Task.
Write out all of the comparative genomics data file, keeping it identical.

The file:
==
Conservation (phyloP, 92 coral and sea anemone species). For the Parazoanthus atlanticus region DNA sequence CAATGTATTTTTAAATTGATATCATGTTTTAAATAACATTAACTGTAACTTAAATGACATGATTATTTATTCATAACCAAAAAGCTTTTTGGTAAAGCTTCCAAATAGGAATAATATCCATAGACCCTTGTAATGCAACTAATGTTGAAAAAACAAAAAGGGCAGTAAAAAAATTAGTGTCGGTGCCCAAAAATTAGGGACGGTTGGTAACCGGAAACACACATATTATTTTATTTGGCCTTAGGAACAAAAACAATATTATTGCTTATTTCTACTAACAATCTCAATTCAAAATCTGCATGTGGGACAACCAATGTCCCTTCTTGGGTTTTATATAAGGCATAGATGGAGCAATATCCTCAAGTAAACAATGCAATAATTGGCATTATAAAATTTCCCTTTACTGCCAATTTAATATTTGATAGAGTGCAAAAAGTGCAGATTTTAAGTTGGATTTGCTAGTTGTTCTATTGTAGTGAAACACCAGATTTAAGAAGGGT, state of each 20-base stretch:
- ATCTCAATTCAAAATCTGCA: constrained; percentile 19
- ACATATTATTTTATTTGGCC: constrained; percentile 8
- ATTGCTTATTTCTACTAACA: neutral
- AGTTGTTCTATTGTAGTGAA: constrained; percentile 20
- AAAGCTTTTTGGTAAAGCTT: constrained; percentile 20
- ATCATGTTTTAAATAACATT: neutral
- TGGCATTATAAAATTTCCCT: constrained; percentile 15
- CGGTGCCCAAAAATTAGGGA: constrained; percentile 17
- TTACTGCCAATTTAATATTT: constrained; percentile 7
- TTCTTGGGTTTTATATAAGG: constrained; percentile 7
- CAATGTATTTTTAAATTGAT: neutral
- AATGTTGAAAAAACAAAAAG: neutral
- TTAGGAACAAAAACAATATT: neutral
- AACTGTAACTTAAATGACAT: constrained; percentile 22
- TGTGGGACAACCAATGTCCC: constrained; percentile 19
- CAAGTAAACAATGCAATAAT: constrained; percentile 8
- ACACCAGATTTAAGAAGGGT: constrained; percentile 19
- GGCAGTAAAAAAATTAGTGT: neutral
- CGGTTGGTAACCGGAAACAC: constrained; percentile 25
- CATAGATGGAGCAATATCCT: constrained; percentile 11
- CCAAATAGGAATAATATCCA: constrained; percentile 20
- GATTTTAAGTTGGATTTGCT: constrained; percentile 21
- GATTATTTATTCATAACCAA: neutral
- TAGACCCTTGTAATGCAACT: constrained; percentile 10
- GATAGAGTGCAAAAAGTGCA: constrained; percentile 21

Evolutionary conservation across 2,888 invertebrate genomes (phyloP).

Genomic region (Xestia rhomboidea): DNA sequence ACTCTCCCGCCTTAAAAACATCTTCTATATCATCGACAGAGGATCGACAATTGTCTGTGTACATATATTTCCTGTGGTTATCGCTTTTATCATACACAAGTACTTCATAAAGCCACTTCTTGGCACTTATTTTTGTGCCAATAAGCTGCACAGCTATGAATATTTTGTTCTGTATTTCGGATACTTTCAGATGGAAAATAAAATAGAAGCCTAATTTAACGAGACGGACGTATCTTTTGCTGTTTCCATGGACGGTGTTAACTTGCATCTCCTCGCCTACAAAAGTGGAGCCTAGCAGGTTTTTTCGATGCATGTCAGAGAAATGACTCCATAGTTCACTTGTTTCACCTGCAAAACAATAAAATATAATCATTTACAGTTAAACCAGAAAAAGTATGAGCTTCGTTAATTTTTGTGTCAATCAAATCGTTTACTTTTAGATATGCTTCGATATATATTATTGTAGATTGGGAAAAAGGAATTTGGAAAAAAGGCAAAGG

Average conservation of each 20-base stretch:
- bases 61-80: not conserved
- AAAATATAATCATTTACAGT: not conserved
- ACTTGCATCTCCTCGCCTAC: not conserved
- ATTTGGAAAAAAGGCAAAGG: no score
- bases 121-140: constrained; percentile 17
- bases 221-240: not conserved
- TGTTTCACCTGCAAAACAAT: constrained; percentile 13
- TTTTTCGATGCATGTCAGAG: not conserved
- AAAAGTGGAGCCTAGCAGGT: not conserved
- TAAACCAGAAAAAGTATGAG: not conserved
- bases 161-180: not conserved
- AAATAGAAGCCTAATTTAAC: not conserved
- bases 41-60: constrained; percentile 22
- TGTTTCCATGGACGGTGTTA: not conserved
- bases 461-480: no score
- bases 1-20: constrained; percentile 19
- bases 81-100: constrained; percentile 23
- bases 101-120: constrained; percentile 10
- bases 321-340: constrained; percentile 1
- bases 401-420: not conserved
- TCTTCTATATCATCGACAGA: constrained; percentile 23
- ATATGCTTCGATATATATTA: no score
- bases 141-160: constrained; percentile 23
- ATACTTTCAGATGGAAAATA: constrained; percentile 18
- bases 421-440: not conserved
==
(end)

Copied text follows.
Conservation (phyloP, 92 coral and sea anemone species). For the Parazoanthus atlanticus region DNA sequence CAATGTATTTTTAAATTGATATCATGTTTTAAATAACATTAACTGTAACTTAAATGACATGATTATTTATTCATAACCAAAAAGCTTTTTGGTAAAGCTTCCAAATAGGAATAATATCCATAGACCCTTGTAATGCAACTAATGTTGAAAAAACAAAAAGGGCAGTAAAAAAATTAGTGTCGGTGCCCAAAAATTAGGGACGGTTGGTAACCGGAAACACACATATTATTTTATTTGGCCTTAGGAACAAAAACAATATTATTGCTTATTTCTACTAACAATCTCAATTCAAAATCTGCATGTGGGACAACCAATGTCCCTTCTTGGGTTTTATATAAGGCATAGATGGAGCAATATCCTCAAGTAAACAATGCAATAATTGGCATTATAAAATTTCCCTTTACTGCCAATTTAATATTTGATAGAGTGCAAAAAGTGCAGATTTTAAGTTGGATTTGCTAGTTGTTCTATTGTAGTGAAACACCAGATTTAAGAAGGGT, state of each 20-base stretch:
- ATCTCAATTCAAAATCTGCA: constrained; percentile 19
- ACATATTATTTTATTTGGCC: constrained; percentile 8
- ATTGCTTATTTCTACTAACA: neutral
- AGTTGTTCTATTGTAGTGAA: constrained; percentile 20
- AAAGCTTTTTGGTAAAGCTT: constrained; percentile 20
- ATCATGTTTTAAATAACATT: neutral
- TGGCATTATAAAATTTCCCT: constrained; percentile 15
- CGGTGCCCAAAAATTAGGGA: constrained; percentile 17
- TTACTGCCAATTTAATATTT: constrained; percentile 7
- TTCTTGGGTTTTATATAAGG: constrained; percentile 7
- CAATGTATTTTTAAATTGAT: neutral
- AATGTTGAAAAAACAAAAAG: neutral
- TTAGGAACAAAAACAATATT: neutral
- AACTGTAACTTAAATGACAT: constrained; percentile 22
- TGTGGGACAACCAATGTCCC: constrained; percentile 19
- CAAGTAAACAATGCAATAAT: constrained; percentile 8
- ACACCAGATTTAAGAAGGGT: constrained; percentile 19
- GGCAGTAAAAAAATTAGTGT: neutral
- CGGTTGGTAACCGGAAACAC: constrained; percentile 25
- CATAGATGGAGCAATATCCT: constrained; percentile 11
- CCAAATAGGAATAATATCCA: constrained; percentile 20
- GATTTTAAGTTGGATTTGCT: constrained; percentile 21
- GATTATTTATTCATAACCAA: neutral
- TAGACCCTTGTAATGCAACT: constrained; percentile 10
- GATAGAGTGCAAAAAGTGCA: constrained; percentile 21

Evolutionary conservation across 2,888 invertebrate genomes (phyloP).

Genomic region (Xestia rhomboidea): DNA sequence ACTCTCCCGCCTTAAAAACATCTTCTATATCATCGACAGAGGATCGACAATTGTCTGTGTACATATATTTCCTGTGGTTATCGCTTTTATCATACACAAGTACTTCATAAAGCCACTTCTTGGCACTTATTTTTGTGCCAATAAGCTGCACAGCTATGAATATTTTGTTCTGTATTTCGGATACTTTCAGATGGAAAATAAAATAGAAGCCTAATTTAACGAGACGGACGTATCTTTTGCTGTTTCCATGGACGGTGTTAACTTGCATCTCCTCGCCTACAAAAGTGGAGCCTAGCAGGTTTTTTCGATGCATGTCAGAGAAATGACTCCATAGTTCACTTGTTTCACCTGCAAAACAATAAAATATAATCATTTACAGTTAAACCAGAAAAAGTATGAGCTTCGTTAATTTTTGTGTCAATCAAATCGTTTACTTTTAGATATGCTTCGATATATATTATTGTAGATTGGGAAAAAGGAATTTGGAAAAAAGGCAAAGG

Average conservation of each 20-base stretch:
- bases 61-80: not conserved
- AAAATATAATCATTTACAGT: not conserved
- ACTTGCATCTCCTCGCCTAC: not conserved
- ATTTGGAAAAAAGGCAAAGG: no score
- bases 121-140: constrained; percentile 17
- bases 221-240: not conserved
- TGTTTCACCTGCAAAACAAT: constrained; percentile 13
- TTTTTCGATGCATGTCAGAG: not conserved
- AAAAGTGGAGCCTAGCAGGT: not conserved
- TAAACCAGAAAAAGTATGAG: not conserved
- bases 161-180: not conserved
- AAATAGAAGCCTAATTTAAC: not conserved
- bases 41-60: constrained; percentile 22
- TGTTTCCATGGACGGTGTTA: not conserved
- bases 461-480: no score
- bases 1-20: constrained; percentile 19
- bases 81-100: constrained; percentile 23
- bases 101-120: constrained; percentile 10
- bases 321-340: constrained; percentile 1
- bases 401-420: not conserved
- TCTTCTATATCATCGACAGA: constrained; percentile 23
- ATATGCTTCGATATATATTA: no score
- bases 141-160: constrained; percentile 23
- ATACTTTCAGATGGAAAATA: constrained; percentile 18
- bases 421-440: not conserved